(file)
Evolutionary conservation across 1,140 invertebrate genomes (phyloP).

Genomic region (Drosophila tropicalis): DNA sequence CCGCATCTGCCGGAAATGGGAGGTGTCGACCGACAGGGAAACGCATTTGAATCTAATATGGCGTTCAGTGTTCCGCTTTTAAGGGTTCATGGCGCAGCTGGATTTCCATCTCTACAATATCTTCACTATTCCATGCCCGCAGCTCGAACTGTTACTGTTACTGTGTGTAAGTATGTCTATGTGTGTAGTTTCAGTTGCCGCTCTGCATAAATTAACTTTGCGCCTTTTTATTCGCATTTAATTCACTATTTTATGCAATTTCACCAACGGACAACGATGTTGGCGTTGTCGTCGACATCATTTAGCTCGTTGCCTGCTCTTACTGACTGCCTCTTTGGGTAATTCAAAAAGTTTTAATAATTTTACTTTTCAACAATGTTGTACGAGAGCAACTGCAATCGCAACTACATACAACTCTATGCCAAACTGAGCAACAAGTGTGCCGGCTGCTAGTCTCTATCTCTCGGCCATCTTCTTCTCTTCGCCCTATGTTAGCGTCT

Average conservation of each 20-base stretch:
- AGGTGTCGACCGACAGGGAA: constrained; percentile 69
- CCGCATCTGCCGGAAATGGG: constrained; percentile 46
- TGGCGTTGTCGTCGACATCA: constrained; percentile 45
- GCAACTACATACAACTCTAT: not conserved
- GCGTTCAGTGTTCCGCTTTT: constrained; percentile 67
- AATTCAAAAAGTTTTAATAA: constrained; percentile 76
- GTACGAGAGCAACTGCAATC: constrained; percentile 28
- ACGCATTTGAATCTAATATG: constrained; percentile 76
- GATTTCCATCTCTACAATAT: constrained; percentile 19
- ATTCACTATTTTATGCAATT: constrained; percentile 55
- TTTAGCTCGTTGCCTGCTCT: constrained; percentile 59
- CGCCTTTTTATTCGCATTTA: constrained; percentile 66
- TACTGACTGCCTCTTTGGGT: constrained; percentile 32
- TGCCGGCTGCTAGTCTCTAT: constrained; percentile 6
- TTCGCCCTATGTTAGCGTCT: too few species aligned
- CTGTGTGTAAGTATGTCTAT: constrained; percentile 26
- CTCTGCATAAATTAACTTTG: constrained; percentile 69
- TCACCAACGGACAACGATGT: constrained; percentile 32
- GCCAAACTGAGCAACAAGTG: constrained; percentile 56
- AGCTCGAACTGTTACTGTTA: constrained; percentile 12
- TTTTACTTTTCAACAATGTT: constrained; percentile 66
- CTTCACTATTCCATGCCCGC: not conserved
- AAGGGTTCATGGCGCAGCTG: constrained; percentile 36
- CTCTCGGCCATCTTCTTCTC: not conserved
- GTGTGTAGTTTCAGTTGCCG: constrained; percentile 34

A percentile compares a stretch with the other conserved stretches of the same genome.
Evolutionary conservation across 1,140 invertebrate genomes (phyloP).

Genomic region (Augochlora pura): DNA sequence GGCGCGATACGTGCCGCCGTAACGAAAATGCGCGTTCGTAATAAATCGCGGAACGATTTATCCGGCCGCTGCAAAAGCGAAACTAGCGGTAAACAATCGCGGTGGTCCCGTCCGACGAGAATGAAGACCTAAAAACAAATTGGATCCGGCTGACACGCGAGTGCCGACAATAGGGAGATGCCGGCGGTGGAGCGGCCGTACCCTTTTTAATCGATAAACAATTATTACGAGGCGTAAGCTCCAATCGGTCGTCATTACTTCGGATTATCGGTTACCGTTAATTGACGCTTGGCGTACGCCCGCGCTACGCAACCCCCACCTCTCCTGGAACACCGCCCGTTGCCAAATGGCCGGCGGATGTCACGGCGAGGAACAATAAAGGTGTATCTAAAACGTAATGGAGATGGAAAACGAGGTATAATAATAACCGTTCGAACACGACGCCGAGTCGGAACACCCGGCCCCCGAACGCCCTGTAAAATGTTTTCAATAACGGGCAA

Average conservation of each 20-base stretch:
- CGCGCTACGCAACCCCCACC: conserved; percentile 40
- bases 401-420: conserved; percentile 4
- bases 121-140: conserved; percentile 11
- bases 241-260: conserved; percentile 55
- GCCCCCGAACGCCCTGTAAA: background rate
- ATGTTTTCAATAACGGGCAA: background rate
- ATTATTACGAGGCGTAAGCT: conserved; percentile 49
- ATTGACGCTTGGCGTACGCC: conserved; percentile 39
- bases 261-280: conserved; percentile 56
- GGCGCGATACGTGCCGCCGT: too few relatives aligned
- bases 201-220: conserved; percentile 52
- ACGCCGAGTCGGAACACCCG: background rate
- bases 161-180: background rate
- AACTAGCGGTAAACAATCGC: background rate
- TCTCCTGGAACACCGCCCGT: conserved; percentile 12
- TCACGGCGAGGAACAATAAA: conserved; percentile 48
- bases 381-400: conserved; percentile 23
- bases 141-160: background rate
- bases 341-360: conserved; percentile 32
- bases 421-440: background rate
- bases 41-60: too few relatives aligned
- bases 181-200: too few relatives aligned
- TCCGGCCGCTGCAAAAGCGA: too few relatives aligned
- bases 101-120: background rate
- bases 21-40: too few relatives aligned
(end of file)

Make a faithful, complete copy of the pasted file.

Evolutionary conservation across 1,140 invertebrate genomes (phyloP).

Genomic region (Drosophila tropicalis): DNA sequence CCGCATCTGCCGGAAATGGGAGGTGTCGACCGACAGGGAAACGCATTTGAATCTAATATGGCGTTCAGTGTTCCGCTTTTAAGGGTTCATGGCGCAGCTGGATTTCCATCTCTACAATATCTTCACTATTCCATGCCCGCAGCTCGAACTGTTACTGTTACTGTGTGTAAGTATGTCTATGTGTGTAGTTTCAGTTGCCGCTCTGCATAAATTAACTTTGCGCCTTTTTATTCGCATTTAATTCACTATTTTATGCAATTTCACCAACGGACAACGATGTTGGCGTTGTCGTCGACATCATTTAGCTCGTTGCCTGCTCTTACTGACTGCCTCTTTGGGTAATTCAAAAAGTTTTAATAATTTTACTTTTCAACAATGTTGTACGAGAGCAACTGCAATCGCAACTACATACAACTCTATGCCAAACTGAGCAACAAGTGTGCCGGCTGCTAGTCTCTATCTCTCGGCCATCTTCTTCTCTTCGCCCTATGTTAGCGTCT

Average conservation of each 20-base stretch:
- AGGTGTCGACCGACAGGGAA: constrained; percentile 69
- CCGCATCTGCCGGAAATGGG: constrained; percentile 46
- TGGCGTTGTCGTCGACATCA: constrained; percentile 45
- GCAACTACATACAACTCTAT: not conserved
- GCGTTCAGTGTTCCGCTTTT: constrained; percentile 67
- AATTCAAAAAGTTTTAATAA: constrained; percentile 76
- GTACGAGAGCAACTGCAATC: constrained; percentile 28
- ACGCATTTGAATCTAATATG: constrained; percentile 76
- GATTTCCATCTCTACAATAT: constrained; percentile 19
- ATTCACTATTTTATGCAATT: constrained; percentile 55
- TTTAGCTCGTTGCCTGCTCT: constrained; percentile 59
- CGCCTTTTTATTCGCATTTA: constrained; percentile 66
- TACTGACTGCCTCTTTGGGT: constrained; percentile 32
- TGCCGGCTGCTAGTCTCTAT: constrained; percentile 6
- TTCGCCCTATGTTAGCGTCT: too few species aligned
- CTGTGTGTAAGTATGTCTAT: constrained; percentile 26
- CTCTGCATAAATTAACTTTG: constrained; percentile 69
- TCACCAACGGACAACGATGT: constrained; percentile 32
- GCCAAACTGAGCAACAAGTG: constrained; percentile 56
- AGCTCGAACTGTTACTGTTA: constrained; percentile 12
- TTTTACTTTTCAACAATGTT: constrained; percentile 66
- CTTCACTATTCCATGCCCGC: not conserved
- AAGGGTTCATGGCGCAGCTG: constrained; percentile 36
- CTCTCGGCCATCTTCTTCTC: not conserved
- GTGTGTAGTTTCAGTTGCCG: constrained; percentile 34

A percentile compares a stretch with the other conserved stretches of the same genome.
Evolutionary conservation across 1,140 invertebrate genomes (phyloP).

Genomic region (Augochlora pura): DNA sequence GGCGCGATACGTGCCGCCGTAACGAAAATGCGCGTTCGTAATAAATCGCGGAACGATTTATCCGGCCGCTGCAAAAGCGAAACTAGCGGTAAACAATCGCGGTGGTCCCGTCCGACGAGAATGAAGACCTAAAAACAAATTGGATCCGGCTGACACGCGAGTGCCGACAATAGGGAGATGCCGGCGGTGGAGCGGCCGTACCCTTTTTAATCGATAAACAATTATTACGAGGCGTAAGCTCCAATCGGTCGTCATTACTTCGGATTATCGGTTACCGTTAATTGACGCTTGGCGTACGCCCGCGCTACGCAACCCCCACCTCTCCTGGAACACCGCCCGTTGCCAAATGGCCGGCGGATGTCACGGCGAGGAACAATAAAGGTGTATCTAAAACGTAATGGAGATGGAAAACGAGGTATAATAATAACCGTTCGAACACGACGCCGAGTCGGAACACCCGGCCCCCGAACGCCCTGTAAAATGTTTTCAATAACGGGCAA

Average conservation of each 20-base stretch:
- CGCGCTACGCAACCCCCACC: conserved; percentile 40
- bases 401-420: conserved; percentile 4
- bases 121-140: conserved; percentile 11
- bases 241-260: conserved; percentile 55
- GCCCCCGAACGCCCTGTAAA: background rate
- ATGTTTTCAATAACGGGCAA: background rate
- ATTATTACGAGGCGTAAGCT: conserved; percentile 49
- ATTGACGCTTGGCGTACGCC: conserved; percentile 39
- bases 261-280: conserved; percentile 56
- GGCGCGATACGTGCCGCCGT: too few relatives aligned
- bases 201-220: conserved; percentile 52
- ACGCCGAGTCGGAACACCCG: background rate
- bases 161-180: background rate
- AACTAGCGGTAAACAATCGC: background rate
- TCTCCTGGAACACCGCCCGT: conserved; percentile 12
- TCACGGCGAGGAACAATAAA: conserved; percentile 48
- bases 381-400: conserved; percentile 23
- bases 141-160: background rate
- bases 341-360: conserved; percentile 32
- bases 421-440: background rate
- bases 41-60: too few relatives aligned
- bases 181-200: too few relatives aligned
- TCCGGCCGCTGCAAAAGCGA: too few relatives aligned
- bases 101-120: background rate
- bases 21-40: too few relatives aligned